"The linear discriminant function for NHBC women significantly discriminated women at peak fertility from women in the luteal phase (z = 2.59, p < .01, n = 38). A total of 71% of the walkers were classified correctly.2 79% of the ovulation phase walks were classified correctly (four women were misclassified), and 63% of the luteal phase walks were classified correctly (seven women were misclassified). Only one woman was misclassified in both stages. The linear discriminant function for HBC women and NHBC women in the late follicular phase did not significantly discriminate women of peak fertility from women using hormonal birth control (z = 1.26, p > .05, n = 40), with 40% of women classified correctly with this linear discriminant function."That is the data from the other women lead to equations that could predict the correct menstrual phase by some combination of the 12 gait-derived factors in 9/19 women (3 misclassified on the follicular phase, 6 on the luteal phase, 1 on both phases). Women on hormonal birth control could not be discriminated from women in the follicular phase by using these 12 factors.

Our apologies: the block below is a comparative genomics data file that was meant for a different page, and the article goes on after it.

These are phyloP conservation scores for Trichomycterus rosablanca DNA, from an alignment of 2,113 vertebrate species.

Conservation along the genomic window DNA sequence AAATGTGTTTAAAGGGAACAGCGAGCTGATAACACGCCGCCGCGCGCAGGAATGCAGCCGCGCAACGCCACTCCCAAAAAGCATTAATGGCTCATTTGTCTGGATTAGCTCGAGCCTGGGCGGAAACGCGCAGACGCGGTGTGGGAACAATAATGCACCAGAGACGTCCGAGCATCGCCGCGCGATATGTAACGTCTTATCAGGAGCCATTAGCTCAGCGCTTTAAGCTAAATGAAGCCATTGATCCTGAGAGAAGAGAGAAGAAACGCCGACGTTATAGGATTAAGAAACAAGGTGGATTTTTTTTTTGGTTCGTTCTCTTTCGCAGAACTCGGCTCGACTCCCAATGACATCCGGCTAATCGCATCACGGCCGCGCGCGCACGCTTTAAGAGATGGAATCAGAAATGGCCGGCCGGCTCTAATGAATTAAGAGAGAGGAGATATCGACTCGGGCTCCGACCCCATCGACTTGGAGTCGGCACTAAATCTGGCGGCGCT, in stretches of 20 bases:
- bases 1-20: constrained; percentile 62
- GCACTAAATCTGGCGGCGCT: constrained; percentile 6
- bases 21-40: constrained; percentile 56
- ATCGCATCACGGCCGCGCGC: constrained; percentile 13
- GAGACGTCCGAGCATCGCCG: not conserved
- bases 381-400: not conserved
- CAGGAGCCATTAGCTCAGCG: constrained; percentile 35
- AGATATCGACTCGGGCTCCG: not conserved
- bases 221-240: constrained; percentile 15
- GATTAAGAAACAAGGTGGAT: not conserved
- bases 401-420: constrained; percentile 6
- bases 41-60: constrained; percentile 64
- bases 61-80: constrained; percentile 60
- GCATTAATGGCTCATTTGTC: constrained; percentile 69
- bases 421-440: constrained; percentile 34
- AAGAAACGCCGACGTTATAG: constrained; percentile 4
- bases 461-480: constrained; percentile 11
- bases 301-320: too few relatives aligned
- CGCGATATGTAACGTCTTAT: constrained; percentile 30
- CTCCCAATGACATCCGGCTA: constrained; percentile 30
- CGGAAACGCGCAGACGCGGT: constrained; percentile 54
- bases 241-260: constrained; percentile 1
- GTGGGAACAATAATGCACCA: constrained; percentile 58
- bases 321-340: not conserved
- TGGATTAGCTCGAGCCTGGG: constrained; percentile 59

So there is some limited evidence that there might be some differences in the gait between women in the follicular phase of their cycle and women in the luteal phase. But they didn't stop here. They then went on the generate hypothetical extreme women using their disciminant function (see here for an animation):
"Upon visually observing these two walkers, the lateral distance between the knee and ankle joints and the hip movement appeared to be the major differences between fertile and non-fertile women"****But, when they actually looked at the real (as opposed to hypothetical) data they found no statistically significant difference in these measurements between the follicular and luteal stage women. Now you or I might conclude that the findings of a difference using discriminant functions was a rather slim and unreliable one, but not our intrepid researchers, the real evolutionary psychology is yet to come. But we do have one problem, women using hormonal contraceptives have hormone levels that mimic the luteal phase (remember that diagram?), therefore they ought to differ from follicular phase women if these differences are hormonally driven: